The Rival grows more and more obsessed with destroying his opposite.  However, since the entire party likely had to band together to take the Rival down, he will also learn to hate the party as a whole.  This process, of taking one character's problem and distributing it amongst the group, is crucial to character and party growth.  However, the Rival's primary objective should always be his original PC.

         Remember, always keep the Rivals distinct from the BBEG.  All Rivals should be weighed equally, and if one take the place of the BBEG's right hand man, the Rival system falls apart.

Finishing the Story

         There are three main ways to close the loop on a rivalry.  First, each Rival can be picked off one by one.  A climactic fight, just like the ones you have been doing before with the entire party versus one Rival at a time.  Make it obvious that this is the Rival's last incarnation.  He won't escape again - it's kill or be killed.  Try and ensure that the original PC get the final blow, whether this means fudging the rolls or designing the battlefield so that the final portion of the battle is just the PC versus the Rival.  In general, you don't want to have fights that exclude some PCs, but this is a fine place to make an exception.  The rest of the team will be rooting the Player on, if you have built it up enough.

         A second, more entertaining method, is to have all the Rivals band together.  The final, climactic Rival fight is the entire party against the entire party of Rivals.  It's particularly fun because each Rival is the same class of his opposite, making this a nice mirror image duel.  Also, PC's will inevitably single out their Rivals, so tensions will be high.  However, it can be a bit strange trying to find a reason for the Rivals to band together, so make sure you either have a good reason, or make sure the fight is so awesome that the PC's don't mind.

         The third method is to have the BBEG step in.  At the end of the campaign, the BBEG should be visible, dangerous, and aware of the players.  The Rivals could (all of them or none of them) act as the BBEG's henchmen.  Or, more interestingly, the BBEG could actually kill the Rivals!  This is a nice way to transfer your hatred of the Rival to the BBEG, given that the player probably wanted to either kill or reform the Rival himself.  And if the Rival had earned the begrudging respect of the group, it will be all the worse when the BBEG takes him out.  However, the problem with the BBEG killing the Rival is that he should do it to all of them, or he should not do it at all.  And this kind of twist is best used once, so the BBEG must kill all of them at once.  It could also be cooky to orchestrate that.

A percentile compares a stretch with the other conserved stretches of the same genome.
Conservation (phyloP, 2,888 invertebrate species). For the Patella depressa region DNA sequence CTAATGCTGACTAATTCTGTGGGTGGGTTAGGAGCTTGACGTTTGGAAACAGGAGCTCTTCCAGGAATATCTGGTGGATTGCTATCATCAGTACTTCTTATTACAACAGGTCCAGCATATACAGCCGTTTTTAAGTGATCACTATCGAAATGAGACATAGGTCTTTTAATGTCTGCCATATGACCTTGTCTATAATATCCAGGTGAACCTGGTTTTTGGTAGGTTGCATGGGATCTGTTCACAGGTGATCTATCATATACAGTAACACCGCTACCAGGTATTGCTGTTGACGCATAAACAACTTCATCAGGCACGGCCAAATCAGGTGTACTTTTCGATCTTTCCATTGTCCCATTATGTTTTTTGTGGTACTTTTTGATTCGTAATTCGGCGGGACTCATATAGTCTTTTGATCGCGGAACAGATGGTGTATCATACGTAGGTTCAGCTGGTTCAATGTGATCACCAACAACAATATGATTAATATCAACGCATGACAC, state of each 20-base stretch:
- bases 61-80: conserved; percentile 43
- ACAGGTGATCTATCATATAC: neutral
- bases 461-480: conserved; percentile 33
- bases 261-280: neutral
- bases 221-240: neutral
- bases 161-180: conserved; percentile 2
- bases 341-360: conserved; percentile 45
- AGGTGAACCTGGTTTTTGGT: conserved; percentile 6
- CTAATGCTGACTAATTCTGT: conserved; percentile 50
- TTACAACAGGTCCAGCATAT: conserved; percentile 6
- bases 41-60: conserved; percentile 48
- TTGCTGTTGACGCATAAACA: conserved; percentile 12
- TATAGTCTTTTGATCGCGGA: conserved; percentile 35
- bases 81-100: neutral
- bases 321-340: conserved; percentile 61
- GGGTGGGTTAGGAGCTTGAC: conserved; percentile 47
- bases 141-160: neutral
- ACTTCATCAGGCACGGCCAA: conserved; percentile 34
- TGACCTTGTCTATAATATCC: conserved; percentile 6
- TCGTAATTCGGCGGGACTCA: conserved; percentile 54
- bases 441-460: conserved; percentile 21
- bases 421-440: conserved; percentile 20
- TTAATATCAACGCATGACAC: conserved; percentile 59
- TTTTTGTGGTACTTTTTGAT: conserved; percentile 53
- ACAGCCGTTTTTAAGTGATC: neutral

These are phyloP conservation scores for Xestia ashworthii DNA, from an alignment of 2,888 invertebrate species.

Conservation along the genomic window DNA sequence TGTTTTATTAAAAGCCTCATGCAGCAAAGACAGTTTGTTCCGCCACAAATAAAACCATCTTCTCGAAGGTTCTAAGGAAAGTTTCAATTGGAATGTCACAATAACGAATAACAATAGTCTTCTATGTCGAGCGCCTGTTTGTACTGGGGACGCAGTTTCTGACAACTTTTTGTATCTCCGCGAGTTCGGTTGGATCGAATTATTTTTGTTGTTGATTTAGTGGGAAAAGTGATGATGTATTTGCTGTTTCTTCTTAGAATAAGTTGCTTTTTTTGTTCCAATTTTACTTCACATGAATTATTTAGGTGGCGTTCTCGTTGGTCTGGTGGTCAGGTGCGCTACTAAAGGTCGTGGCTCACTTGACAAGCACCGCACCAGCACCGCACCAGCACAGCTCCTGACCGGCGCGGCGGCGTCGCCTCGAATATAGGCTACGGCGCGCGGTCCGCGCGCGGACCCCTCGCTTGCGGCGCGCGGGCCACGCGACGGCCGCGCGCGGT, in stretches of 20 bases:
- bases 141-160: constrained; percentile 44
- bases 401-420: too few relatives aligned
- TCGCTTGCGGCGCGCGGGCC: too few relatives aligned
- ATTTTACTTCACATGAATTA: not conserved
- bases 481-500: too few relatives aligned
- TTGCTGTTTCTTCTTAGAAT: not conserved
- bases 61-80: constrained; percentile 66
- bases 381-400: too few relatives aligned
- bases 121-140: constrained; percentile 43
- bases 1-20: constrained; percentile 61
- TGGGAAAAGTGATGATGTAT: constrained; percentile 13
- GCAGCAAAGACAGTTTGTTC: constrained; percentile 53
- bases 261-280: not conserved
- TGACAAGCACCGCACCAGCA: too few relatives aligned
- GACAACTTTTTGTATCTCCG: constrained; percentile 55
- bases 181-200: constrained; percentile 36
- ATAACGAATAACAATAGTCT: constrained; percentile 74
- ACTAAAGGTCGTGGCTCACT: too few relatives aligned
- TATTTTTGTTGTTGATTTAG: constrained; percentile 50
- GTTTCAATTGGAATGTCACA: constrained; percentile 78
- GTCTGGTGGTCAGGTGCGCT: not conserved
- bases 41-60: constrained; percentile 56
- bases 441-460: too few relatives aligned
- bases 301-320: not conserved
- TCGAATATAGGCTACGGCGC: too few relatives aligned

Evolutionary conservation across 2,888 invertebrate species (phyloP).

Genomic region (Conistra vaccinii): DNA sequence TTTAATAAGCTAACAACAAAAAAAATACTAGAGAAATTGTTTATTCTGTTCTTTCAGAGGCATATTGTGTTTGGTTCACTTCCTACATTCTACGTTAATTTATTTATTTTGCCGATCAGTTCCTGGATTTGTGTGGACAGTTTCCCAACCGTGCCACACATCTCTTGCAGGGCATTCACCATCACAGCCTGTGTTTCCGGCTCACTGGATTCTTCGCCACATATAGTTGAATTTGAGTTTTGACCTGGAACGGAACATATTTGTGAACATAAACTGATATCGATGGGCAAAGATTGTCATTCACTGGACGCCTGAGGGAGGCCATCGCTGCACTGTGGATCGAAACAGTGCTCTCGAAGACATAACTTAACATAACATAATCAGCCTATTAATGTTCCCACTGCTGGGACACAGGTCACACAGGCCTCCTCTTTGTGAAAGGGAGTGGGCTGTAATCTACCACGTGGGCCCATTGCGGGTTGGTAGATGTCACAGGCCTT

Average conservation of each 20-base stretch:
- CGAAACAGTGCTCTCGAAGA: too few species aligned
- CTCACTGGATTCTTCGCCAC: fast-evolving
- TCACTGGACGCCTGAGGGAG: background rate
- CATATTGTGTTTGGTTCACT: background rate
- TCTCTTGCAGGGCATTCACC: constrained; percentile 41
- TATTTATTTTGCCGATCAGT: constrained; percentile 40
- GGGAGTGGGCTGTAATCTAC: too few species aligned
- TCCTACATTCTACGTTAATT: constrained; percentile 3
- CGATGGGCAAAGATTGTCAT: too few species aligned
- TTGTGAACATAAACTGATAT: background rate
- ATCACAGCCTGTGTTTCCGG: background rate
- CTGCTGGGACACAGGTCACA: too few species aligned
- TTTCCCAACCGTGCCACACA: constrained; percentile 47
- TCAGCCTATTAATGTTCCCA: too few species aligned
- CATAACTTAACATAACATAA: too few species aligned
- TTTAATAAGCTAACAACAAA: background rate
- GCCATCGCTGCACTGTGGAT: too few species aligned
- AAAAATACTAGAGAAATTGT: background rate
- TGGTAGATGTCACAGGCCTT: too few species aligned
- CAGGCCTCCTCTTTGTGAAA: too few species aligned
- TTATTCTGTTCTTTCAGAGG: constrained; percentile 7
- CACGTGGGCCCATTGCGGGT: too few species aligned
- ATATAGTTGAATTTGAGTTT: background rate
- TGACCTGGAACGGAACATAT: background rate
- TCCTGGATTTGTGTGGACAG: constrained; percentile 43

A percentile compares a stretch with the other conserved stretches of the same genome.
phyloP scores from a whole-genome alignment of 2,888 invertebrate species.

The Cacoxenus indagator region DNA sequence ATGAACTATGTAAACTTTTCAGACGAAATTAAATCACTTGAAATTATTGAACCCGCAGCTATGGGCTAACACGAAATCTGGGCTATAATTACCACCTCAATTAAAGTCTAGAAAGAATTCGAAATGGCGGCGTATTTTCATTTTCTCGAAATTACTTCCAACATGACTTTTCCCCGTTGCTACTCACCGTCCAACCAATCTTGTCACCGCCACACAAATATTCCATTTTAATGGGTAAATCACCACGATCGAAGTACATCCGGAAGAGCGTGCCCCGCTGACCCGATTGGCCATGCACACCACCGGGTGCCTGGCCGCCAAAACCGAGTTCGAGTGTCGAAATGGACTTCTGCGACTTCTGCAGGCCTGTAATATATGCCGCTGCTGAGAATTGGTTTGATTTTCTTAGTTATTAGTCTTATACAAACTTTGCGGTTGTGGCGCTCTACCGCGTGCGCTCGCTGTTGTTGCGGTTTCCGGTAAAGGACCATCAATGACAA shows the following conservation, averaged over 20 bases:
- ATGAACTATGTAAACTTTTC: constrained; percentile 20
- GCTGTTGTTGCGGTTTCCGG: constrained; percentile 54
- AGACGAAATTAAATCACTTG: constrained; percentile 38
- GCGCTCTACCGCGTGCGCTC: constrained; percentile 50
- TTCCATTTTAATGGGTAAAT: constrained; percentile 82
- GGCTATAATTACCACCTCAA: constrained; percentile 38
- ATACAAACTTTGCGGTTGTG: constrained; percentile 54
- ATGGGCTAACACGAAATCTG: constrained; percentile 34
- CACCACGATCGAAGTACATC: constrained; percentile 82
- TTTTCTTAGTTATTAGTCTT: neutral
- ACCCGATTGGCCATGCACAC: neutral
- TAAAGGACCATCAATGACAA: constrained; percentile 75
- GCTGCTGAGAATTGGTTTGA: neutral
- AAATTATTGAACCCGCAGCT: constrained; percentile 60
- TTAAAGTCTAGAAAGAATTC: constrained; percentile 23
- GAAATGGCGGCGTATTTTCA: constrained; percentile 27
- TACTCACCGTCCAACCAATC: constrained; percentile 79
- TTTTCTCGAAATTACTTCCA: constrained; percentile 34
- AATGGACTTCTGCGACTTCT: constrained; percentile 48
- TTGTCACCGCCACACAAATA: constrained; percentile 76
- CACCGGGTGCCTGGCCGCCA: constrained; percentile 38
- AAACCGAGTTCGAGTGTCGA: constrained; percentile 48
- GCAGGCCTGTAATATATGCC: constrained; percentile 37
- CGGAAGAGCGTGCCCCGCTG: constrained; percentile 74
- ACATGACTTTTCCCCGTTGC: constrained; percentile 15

In Conclusion...

         In any case, Rivals add a lot to the game.  They develop individual's characters stories, attach the character's story to the larger plot, and bring the group together.  They also add some memorable NPCs!  Just remember - favor each of the Rivals equally in terms of attention, make sure sure that each Rival is distinct in character!


  1. I understand why the rival idea works so well and I understand that the players all need opportunities to take center stage. But I don't understand your insistence that every character have a rival. What if just a couple of characters have rivals, or what if one rival turns out to be the BBEG's henchman but the others don't? Why avoid that?

  2. Good question! One of the worst mistakes you can make is to favor one character over the others. It's fun for one person, but the rest of the guys feel disenfranchised. If only one or two player get a reoccurring villain who helps them flesh out their characters, then the other players are going to want the same, and be annoyed that they don't have one. Think about how you would feel as a player if everybody else got three or four encounters devoted to them and their backstory, and you got none.
    It's possible to have one rival links up with the BBEG, but you need to play it very, very carefully. If one rival is a henchman then he is likely appear by the BBEG's side. Either the rival will get twice as much coverage as anybody else, or his story will get consumed by the BBEG's. After all, if the party is presented with both the BBEG and a character's Rival at the same time, then they will want to interact with the BBEG far more, and the Rival may never get fully developed.

  3. I agree that it's a mistake to favor one character over another, but that doesn't mean that everyone has to have the same thing. In my last major campaign,

    -- one PC had a Rival, very much as described above
    -- another was part of a love triangle (two gfs, one good, the other evil but incredibly hott)
    -- another had a younger brother who was constantly getting into trouble (paladin character; the younger brother was a CN rogue, not evil but very very low Wis)
    -- another was trying to climb the ladder at the Wizards Guild, which involved him in constant intrigue and occasional combat

    Also, the group as a whole had recurring enemies.

    Doug M.

    1. Certainly, there is no need to give everybody a Rival. This post just details the merits of such a system, and the way in which to do it.